The gmap.pl provides two functions: (i) generation of the directory structure and (ii) editing and/or labeling of phylogenetic trees. In the first, codeml input files are organized based on input datasets, CLOs and user definitions (Additional file 2: Figure S1). The option -m, enables the selection of which codeml models to run (letters ‘s’, ‘w’, ‘b’, ‘c’), hereby selecting the input files which have the same indication (see ImplementationLMAP choice of selection models and input files). Moreover, the options -K and -O aid in specifying k and/or ω values for the same dataset to avoid local optima [50], resulting in multiple executions starting from different initial parameter values. The second gmap.pl function is accessed by specifying the CLO -t, instead of -T and enables an interactive mode (Fig. 2) during which a cladogram character-based layout is displayed with numbers identifying tree nodes. Based on the researcher’s a priori hypotheses, specific branches (PAML label #N) or clades (PAML label $N) of interest may be labeled into foreground or background (Additional file 2: Figure S2), where N is the branch partition number (see PAML documentation for tree labeling and references therein).
Fig. 2

Tree editing interactive screen of gmap.pl. The phylogenetic tree file (from the included dataset) is displayed as a cladogram, allowing the user to make the necessary labeling. This screen shows various information (from left to right), such as the total number of nodes modified or affected, the total number of nodes labeled, the current selected display mode, which enables alternative display of phylogenetic tree information (i.e., bootstraps, branch lengths, both or none) and the cladogram branch length. The interactive commands for labeling and other operations can be consulted through an interactive help menu, by entering the “?” character in this screen or through the command-line option “--help” (as in gmap.pl --help), which will print the help into a specific text file in current directory (see Additional file 2: Figures S1 and S2)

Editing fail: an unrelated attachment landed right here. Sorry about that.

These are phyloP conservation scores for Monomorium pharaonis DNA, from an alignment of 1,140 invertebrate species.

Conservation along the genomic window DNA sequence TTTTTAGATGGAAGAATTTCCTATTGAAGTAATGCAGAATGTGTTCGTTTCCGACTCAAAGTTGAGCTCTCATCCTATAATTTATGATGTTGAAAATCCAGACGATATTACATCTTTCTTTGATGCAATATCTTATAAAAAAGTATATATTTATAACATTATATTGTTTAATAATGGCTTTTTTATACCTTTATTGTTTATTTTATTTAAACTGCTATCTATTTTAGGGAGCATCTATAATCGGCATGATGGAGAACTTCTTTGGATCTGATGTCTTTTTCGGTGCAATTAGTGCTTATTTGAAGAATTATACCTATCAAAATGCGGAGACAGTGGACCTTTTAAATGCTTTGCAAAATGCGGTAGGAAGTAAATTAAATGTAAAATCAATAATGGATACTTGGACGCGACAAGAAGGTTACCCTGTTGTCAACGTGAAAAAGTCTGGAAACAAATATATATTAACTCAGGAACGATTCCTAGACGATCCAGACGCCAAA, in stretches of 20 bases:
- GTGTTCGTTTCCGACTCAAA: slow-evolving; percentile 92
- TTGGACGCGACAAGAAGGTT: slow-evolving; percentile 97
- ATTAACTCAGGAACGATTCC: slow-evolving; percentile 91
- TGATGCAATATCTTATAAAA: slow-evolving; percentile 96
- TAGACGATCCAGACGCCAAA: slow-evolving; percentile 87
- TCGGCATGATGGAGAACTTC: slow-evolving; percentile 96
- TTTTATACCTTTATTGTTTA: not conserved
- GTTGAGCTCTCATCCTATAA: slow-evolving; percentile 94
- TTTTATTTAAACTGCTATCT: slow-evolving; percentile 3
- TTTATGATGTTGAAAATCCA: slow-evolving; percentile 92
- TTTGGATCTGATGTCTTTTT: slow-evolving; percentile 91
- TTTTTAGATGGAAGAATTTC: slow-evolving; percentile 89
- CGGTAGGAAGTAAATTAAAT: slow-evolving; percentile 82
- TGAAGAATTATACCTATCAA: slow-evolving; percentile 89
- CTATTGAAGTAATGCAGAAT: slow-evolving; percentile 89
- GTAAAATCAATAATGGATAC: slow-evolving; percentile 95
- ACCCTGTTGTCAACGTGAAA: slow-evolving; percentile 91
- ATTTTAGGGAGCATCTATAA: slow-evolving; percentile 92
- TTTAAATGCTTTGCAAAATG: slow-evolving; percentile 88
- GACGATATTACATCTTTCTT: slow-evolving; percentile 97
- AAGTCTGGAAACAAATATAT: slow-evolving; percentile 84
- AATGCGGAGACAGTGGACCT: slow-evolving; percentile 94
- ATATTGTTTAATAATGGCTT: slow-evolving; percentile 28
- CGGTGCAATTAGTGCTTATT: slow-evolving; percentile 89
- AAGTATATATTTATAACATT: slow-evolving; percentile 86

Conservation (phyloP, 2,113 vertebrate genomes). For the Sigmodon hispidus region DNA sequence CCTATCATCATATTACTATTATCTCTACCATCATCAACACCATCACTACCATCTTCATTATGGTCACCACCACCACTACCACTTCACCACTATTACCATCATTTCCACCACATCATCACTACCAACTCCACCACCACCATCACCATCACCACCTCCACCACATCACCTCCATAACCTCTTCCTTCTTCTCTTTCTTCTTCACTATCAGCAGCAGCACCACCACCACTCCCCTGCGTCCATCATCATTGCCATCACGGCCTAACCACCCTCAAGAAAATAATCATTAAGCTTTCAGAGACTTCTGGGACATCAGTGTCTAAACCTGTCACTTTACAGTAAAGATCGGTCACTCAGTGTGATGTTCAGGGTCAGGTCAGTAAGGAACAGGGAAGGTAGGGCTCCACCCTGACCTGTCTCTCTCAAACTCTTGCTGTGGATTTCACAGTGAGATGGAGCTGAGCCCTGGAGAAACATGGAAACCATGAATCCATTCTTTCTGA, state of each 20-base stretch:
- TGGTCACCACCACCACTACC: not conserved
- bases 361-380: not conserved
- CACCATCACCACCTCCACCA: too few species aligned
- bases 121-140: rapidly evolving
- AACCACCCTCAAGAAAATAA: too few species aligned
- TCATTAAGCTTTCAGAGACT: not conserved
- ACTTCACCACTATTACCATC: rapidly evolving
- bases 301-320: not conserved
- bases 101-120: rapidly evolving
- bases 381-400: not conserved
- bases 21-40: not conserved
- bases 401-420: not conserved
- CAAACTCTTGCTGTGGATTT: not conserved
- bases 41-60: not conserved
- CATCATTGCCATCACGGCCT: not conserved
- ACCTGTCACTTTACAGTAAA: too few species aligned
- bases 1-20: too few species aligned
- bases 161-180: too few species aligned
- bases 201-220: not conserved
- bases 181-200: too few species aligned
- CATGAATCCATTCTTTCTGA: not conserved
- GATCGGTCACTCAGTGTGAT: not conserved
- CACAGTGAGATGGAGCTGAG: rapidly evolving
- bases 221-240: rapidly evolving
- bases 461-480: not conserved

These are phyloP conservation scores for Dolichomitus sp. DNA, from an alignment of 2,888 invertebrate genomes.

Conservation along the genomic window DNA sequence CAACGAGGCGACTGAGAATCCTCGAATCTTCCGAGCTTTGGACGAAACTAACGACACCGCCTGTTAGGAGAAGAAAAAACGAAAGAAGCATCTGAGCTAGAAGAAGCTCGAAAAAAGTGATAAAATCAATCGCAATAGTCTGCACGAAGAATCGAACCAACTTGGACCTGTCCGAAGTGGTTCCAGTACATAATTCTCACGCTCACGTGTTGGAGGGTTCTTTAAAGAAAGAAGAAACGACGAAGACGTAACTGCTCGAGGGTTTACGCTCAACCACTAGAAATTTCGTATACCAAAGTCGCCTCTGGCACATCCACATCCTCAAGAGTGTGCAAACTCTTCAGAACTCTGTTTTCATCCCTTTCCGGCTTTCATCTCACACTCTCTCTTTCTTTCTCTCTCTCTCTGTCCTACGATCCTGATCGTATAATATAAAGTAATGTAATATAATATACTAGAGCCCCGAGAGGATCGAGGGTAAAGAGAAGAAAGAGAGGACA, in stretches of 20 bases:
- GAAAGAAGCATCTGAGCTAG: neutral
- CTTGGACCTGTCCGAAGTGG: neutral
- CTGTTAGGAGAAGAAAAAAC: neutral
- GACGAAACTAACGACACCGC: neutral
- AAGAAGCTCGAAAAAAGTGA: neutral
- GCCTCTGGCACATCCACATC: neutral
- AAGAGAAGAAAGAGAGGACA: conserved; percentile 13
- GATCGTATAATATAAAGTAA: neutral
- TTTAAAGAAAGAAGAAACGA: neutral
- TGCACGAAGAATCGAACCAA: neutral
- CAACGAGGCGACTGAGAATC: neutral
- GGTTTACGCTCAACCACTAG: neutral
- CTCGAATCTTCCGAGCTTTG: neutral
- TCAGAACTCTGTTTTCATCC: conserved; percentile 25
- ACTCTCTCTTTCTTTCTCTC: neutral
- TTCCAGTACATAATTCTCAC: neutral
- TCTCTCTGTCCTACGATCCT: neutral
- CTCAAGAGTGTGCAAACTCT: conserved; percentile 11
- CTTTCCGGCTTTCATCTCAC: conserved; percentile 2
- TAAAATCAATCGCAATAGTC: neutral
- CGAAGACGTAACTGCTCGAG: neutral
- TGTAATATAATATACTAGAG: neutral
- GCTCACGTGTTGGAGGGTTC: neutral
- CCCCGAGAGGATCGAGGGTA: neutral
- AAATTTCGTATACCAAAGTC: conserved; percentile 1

The cmap.pl (Additional file 2: Figure S3) is designed to allow users to make additional changes to any parameters of the codeml control files available in the directory structure. These modifications do not affect the LMAP templates and any adjustment to the parameters can take place at any time, before the codeml executions.

The mmap.pl (Fig. 3 and Additional file 2: Figure S4) application aims to run the codeml program on the directory structure. During this phase, the user is able to monitor the codeml instances that are currently in execution (in screen 1) (Fig. 3a), those which will be executed (Fig. 3b) and those that have finished (Fig. 3c) (both in screen 2). Through the monitoring, the user is able to quickly understand whether the codeml instances are running correctly (Fig. 3a – “[R: RUNNING]” tag), or otherwise are hanging or waiting for the user reply, which could mean invalid dataset specifications. Having found unwanted or problematic instances, these can be terminated by accessing the built-in process manager screen (Fig. 3d). Another useful functionality of mmap.pl, is that it provides a non-mandatory email notification, which occurs as soon as the batch of instances is completed.